In beginning ballroom dance we were taught basic steps and the steps were arranged in patterns: Box 2-3-Box 2-3, Change 2-3-Change 2-3, Turn 2-3-Turn 2-3. The goal was for the men to take the steps and arrange them into their own patterns and the women were supposed to learn to follow them. Supposed to. . .
Here’s what really happened: The men combined the steps they knew—sometimes into a familiar pattern—sometimes into a new one. Because they were inexperienced they, understandably, were not confident. Because they were not confident, they hesitated in their lead. This, in turn, resulted in the ladies needing some clearer direction. It’s hard for a lady to stand in the middle of the floor and wait while the music is continuing to play and other couples are headed directly at you. Consequently, the ladies were tempted to take over the lead. They went back to the patterns they’d learned, responded based on what they knew of the man’s preferences, or looked down at the man’s feet and attempted to guess. Looking down and guessing in dance is never a good idea. The step is no longer graceful and it throws the couple off balance.
The same principle holds true in marriage. When a husband is inexperienced in leading well, he will lack confidence. Lack of confidence shows itself in lack of clarity about what he is asking his wife and family to do. And when a man is unclear, it is common for his wife to step into the void and take control. I mean, what’s she supposed to do? The “music of life” is still playing.
Here’s how it looks in marriage on a Friday night date:
Bob: Where do you want to go for dinner? (It’s nice to be given the choice, but unresolved previous date night discussions about which restaurants were suitable based on nutritional value of the food left me unclear about what options I really had—so I guessed—picking ones I hoped would be safe.)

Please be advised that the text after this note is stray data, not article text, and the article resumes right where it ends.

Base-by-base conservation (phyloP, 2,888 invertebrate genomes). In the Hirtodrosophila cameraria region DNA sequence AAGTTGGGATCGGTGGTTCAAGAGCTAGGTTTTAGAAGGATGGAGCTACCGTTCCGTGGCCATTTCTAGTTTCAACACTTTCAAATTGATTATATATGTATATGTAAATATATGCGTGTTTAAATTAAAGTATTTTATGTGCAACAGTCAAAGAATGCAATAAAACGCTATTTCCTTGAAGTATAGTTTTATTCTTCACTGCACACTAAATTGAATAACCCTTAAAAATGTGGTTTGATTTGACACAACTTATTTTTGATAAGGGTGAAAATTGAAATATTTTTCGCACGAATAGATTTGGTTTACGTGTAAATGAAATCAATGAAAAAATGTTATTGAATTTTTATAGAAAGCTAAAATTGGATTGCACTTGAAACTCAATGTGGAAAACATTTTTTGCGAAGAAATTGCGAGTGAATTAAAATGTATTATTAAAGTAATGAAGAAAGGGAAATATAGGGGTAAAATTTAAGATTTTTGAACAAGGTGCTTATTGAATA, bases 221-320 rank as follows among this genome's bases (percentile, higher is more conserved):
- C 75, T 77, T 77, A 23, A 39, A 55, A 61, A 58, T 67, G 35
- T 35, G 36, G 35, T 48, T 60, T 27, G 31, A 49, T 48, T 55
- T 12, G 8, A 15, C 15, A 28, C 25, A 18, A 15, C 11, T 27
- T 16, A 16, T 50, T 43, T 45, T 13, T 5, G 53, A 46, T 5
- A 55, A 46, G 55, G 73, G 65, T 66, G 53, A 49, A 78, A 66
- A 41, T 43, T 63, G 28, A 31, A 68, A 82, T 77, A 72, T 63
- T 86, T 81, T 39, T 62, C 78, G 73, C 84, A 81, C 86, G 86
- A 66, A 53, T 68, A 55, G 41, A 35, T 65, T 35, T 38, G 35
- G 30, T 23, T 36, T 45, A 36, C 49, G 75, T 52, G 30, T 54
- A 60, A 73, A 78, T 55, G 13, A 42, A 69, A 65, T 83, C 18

Roxann: El Pollo Loco?
Bob: You want to go to El Pollo Loco?
Bob: Are you guessing?
Roxann: Yes. (I was trying to avoid an unpleasant conversation on date night. It didn’t work. Bob was asking what I wanted to do while I was guessing what he wanted me to say.)
Unclear and unresolved conversations can tempt wives to guess. Neither party is clear about what is expected.
In dance, it was important that the men be familiar with the dance syllabus. In marriage, the Bible is our ultimate syllabus. Careful study tells us exactly what we must do to lead well: Seek God through prayer, serve others, seek wise counsel (especially your wife’s), don’t think more highly of yourself than you ought to think, let your “yes” be yes and your “no” no. The basic steps are all there. The foundational steps influence moral decisions: What movies will our family watch? Will we keep alcohol in our pantry? What guidelines do we have for when it is appropriate to miss church?
Practice the steps.
The more you learn and practice, the more confident you become. The more confident you become, the clearer you will be in communicating the lead to your family. And when you are clear (and gentle) you are much more likely to find harmony and a wife (and children) who are willing to welcome your lead.
One thing we discovered in dance was that women don’t object to following. They enjoy following a strong but gentle leader.